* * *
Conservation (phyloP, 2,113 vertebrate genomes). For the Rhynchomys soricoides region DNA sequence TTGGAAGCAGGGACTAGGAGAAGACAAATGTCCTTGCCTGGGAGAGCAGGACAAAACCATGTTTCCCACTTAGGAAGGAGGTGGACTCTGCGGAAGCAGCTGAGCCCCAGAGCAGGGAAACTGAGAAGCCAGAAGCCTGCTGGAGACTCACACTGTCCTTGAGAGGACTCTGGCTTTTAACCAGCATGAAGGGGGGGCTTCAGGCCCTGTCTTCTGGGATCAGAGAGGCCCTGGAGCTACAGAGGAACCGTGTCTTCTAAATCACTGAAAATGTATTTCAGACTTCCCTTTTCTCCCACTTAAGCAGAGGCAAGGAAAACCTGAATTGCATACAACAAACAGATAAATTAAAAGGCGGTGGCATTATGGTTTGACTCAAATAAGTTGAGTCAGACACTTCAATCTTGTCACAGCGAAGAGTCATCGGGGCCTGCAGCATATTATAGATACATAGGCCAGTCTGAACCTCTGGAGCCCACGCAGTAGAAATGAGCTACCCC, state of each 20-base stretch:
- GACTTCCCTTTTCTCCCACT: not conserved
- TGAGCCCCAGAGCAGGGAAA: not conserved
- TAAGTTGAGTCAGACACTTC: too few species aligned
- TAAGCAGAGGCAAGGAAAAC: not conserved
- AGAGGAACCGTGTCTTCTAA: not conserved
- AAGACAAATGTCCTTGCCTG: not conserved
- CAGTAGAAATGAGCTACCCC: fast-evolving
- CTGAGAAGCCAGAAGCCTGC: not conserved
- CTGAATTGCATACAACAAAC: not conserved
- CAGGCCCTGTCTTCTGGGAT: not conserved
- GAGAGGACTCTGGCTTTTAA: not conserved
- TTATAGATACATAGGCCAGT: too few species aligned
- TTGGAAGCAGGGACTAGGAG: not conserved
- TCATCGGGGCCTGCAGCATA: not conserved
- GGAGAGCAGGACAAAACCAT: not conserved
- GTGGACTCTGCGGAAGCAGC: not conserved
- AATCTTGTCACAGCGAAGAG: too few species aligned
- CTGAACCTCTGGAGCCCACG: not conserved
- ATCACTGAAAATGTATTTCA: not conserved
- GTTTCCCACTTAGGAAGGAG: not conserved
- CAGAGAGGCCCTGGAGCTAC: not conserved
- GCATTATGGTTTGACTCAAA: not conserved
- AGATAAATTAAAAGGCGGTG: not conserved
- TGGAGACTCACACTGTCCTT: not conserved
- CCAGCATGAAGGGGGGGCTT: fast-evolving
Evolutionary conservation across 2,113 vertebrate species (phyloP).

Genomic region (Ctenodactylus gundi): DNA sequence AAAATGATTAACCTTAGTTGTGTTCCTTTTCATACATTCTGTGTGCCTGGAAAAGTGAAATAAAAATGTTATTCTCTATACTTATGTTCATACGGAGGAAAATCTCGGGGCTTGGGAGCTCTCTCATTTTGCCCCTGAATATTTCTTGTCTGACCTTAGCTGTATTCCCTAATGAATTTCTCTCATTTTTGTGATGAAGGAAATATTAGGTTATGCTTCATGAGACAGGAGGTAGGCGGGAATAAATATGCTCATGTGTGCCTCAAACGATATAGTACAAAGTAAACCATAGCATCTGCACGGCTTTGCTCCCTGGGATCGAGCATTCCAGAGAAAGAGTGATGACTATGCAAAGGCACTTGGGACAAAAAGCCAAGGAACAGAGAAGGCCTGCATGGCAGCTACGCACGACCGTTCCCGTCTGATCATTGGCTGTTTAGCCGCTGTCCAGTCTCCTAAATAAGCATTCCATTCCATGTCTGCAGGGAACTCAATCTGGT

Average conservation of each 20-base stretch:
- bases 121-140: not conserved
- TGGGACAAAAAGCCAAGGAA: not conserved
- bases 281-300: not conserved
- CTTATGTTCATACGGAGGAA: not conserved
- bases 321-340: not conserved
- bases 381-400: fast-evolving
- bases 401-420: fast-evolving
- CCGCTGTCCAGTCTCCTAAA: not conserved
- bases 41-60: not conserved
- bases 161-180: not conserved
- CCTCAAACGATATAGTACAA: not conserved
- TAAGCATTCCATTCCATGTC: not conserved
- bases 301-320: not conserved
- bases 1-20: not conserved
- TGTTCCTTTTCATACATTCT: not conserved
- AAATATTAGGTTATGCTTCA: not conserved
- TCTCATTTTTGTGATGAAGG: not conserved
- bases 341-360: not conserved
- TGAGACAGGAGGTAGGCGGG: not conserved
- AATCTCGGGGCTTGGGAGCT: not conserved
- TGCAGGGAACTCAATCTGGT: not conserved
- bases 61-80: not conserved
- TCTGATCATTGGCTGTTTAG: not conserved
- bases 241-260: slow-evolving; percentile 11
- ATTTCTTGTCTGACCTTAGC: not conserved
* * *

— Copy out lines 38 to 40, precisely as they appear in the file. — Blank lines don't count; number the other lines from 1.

- bases 41-60: not conserved
- bases 161-180: not conserved
- CCTCAAACGATATAGTACAA: not conserved